Hacks #52-60

Based on feedback from other work I have done, I know many web designers have a common misapprehension about sound, and it goes something like this:

I am not a fine-art painter, but that does not stop me from being able to draw pictures or design graphically compelling web sites. I am not a musician, and that does stop me from creating sounds and making music files for my web sites.

That attitude is fine for an HTML site designer who doesn't have to do much with sound, but when it comes to web motion graphics, a lack of sound-authoring ability can be a big disadvantage. Sound is fundamental to animation and interactivity. Try navigating a few Flash sites with the sound turned down or playing Quake with the sound amp set at 2 instead of 10. It is just not the same!

The alternative to creating your own sounds is to buy a few sound source CD-ROMs, but the content from these are usually either of the "so overused that it will appear all over the Web in no time" or "so way-out wacky that nobody will want to use this" variety.

The problem is that sound is not well supported as a subject in its own right within web design. We all know how to optimize a bitmap for the Web without causing too many jaggies or stippling/banding/coloring noise, but sound optimization rarely extends beyond setting the MP3 export bit rate to give us a smaller filesize. In fact, sound optimization technology also has its own "jaggies" (aliasing frequencies) and noise effects (quantization noise), and you need to know about them to generate the best filesize-to-quality ratio.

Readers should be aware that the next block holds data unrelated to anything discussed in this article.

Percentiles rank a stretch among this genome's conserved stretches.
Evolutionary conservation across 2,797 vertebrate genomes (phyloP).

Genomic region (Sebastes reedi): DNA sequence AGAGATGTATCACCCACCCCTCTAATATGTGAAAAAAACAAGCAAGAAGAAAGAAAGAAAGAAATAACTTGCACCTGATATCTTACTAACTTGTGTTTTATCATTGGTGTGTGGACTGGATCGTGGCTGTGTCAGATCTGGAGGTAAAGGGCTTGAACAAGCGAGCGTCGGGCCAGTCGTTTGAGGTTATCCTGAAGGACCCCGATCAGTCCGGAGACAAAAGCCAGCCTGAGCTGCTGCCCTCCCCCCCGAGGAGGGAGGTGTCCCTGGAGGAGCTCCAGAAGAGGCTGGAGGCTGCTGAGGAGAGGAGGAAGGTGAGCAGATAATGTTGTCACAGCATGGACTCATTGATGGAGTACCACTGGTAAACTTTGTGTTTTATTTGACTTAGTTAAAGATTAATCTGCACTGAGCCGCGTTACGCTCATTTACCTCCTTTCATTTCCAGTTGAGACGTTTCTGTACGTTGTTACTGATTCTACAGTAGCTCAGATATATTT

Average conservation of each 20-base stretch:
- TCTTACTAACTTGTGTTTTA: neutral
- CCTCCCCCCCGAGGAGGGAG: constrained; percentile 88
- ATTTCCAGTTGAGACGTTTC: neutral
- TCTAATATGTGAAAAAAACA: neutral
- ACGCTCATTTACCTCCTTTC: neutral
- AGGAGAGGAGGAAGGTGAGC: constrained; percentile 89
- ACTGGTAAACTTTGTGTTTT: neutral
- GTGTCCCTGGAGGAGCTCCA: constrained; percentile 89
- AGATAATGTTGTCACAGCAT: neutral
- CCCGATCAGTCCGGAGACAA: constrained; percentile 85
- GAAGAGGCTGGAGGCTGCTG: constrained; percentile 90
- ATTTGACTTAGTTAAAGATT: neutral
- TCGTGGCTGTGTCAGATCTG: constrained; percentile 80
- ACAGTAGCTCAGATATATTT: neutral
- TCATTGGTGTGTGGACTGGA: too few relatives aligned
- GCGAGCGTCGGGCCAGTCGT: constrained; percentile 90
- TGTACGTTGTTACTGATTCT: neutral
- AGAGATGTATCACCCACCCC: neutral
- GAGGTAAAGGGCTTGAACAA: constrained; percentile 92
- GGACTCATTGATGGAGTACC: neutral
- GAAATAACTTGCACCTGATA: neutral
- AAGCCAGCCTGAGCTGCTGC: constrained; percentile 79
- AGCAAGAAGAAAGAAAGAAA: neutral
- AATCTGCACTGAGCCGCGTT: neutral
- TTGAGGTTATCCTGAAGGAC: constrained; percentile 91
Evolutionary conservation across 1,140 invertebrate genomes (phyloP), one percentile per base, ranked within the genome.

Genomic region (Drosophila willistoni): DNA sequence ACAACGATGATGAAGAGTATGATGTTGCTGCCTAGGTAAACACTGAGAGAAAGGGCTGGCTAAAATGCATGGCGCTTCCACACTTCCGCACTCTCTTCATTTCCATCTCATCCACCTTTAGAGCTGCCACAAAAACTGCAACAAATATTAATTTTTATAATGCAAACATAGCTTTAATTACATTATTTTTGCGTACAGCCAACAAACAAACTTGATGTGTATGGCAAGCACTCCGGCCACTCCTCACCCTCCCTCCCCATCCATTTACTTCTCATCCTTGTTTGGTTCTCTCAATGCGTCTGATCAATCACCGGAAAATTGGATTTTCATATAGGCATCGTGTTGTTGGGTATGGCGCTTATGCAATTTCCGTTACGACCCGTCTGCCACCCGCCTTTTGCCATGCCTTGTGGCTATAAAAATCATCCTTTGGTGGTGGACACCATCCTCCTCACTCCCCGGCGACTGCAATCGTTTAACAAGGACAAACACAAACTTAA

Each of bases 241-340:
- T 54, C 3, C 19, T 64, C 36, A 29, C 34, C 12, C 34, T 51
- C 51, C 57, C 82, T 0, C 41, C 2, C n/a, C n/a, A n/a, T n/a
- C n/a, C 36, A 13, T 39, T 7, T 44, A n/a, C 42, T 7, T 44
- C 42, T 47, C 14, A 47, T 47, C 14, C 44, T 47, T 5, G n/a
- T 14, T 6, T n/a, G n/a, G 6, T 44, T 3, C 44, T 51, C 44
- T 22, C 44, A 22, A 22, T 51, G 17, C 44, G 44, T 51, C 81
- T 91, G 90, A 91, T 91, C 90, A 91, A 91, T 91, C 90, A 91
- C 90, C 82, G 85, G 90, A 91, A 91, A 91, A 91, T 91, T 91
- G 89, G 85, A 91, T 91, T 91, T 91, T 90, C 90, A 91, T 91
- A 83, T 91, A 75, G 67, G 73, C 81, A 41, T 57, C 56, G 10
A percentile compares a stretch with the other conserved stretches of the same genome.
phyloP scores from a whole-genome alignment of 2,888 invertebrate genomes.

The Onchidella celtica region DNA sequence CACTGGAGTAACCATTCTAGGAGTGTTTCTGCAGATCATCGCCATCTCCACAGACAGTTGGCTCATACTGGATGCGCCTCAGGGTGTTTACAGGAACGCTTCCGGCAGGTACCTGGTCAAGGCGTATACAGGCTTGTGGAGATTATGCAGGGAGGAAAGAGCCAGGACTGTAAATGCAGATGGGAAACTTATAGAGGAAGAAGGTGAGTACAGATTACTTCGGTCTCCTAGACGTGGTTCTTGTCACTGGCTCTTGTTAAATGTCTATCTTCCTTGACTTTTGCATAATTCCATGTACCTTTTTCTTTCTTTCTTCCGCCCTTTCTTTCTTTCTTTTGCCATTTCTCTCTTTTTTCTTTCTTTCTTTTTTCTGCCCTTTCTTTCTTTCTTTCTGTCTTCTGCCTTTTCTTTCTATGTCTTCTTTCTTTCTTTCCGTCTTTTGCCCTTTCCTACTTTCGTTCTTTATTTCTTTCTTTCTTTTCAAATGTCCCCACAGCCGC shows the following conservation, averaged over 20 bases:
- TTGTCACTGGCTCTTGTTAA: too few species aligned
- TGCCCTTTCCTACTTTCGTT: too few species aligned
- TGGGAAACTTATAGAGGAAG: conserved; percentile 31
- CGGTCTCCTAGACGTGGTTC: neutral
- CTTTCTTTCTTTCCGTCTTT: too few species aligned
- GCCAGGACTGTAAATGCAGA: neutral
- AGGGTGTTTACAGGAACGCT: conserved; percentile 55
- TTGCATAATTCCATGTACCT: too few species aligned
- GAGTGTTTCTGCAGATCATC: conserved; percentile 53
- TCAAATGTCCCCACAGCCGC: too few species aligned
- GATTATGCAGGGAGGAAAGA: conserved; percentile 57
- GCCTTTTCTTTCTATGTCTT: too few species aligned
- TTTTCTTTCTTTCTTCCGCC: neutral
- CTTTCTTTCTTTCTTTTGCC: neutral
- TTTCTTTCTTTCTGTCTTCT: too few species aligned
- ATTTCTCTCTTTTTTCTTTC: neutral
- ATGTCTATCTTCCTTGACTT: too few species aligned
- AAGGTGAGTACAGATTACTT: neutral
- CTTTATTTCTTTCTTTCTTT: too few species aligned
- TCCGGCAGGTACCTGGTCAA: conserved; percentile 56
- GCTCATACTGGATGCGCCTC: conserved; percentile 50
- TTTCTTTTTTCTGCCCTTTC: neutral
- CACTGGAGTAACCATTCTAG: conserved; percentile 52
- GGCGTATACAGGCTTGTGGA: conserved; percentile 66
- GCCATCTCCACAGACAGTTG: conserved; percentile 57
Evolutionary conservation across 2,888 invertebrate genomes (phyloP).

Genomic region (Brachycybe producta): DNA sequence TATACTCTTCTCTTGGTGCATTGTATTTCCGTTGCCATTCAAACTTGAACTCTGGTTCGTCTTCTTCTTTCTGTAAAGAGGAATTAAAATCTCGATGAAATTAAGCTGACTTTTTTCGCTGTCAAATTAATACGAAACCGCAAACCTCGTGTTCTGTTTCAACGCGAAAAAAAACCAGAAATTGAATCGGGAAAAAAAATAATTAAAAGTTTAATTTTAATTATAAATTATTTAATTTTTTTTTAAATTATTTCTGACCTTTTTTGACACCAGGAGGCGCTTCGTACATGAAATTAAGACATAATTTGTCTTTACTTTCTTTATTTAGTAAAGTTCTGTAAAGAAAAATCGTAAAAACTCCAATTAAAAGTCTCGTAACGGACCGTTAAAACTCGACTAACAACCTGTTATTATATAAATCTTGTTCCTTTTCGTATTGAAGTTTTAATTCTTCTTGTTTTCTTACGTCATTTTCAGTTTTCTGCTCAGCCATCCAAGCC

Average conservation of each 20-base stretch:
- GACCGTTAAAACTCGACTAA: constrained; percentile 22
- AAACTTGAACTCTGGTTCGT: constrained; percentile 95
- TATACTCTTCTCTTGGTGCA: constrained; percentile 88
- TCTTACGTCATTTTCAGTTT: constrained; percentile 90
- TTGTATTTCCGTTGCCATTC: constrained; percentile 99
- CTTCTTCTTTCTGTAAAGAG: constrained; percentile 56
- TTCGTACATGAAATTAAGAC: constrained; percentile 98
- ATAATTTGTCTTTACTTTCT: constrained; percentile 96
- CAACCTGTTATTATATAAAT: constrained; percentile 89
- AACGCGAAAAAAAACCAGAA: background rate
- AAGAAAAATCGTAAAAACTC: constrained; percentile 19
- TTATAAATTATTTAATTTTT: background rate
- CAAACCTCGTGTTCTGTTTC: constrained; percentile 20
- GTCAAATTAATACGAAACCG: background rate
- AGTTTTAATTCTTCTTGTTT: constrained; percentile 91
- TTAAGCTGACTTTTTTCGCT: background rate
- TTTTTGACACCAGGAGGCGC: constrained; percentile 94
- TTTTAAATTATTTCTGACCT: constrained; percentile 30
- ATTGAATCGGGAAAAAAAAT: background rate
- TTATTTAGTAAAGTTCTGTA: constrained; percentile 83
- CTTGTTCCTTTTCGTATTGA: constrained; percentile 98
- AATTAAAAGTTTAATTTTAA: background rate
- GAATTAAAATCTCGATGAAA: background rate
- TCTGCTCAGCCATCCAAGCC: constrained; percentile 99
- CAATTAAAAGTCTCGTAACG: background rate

Sound is much more bandwidth-heavy than anything except video, so it is very important that sound is optimized as much as possible in any web content.

So, the main thrust of this chapter is to show hacks that allow you to create sounds for Flash without having to go to a (usually very costly) off-the-shelf sound source CD-ROM and without having to nurture any music talent. We also look at a number of issues that can stop Flash sound from working as advertised (and which have put off many Flash sound experimenters in the past).

A secondary aim is to present a few sound-related hacks that are not normally attempted. These techniques are hacks because they are sound applications that are not mainstream, such as Flash-based spoken word input and output.

Many of the routes to creating complex sound rely on recent additions to Flash (such as the Microphone class and more subtle enhancements like the ability to provide better timing and the overall stability of the Flash Player). This means that some of the sound hacks have really been viable only with recent revisions of Flash.

For the basics of using sound in Flash in the standard ways, refer to the ActionScript Cookbook by Joey Lott (O'Reilly). This chapter covers some of the nonstandard or lesser-known sound techniques, plus techniques for authoring raw sounds suitable for web use.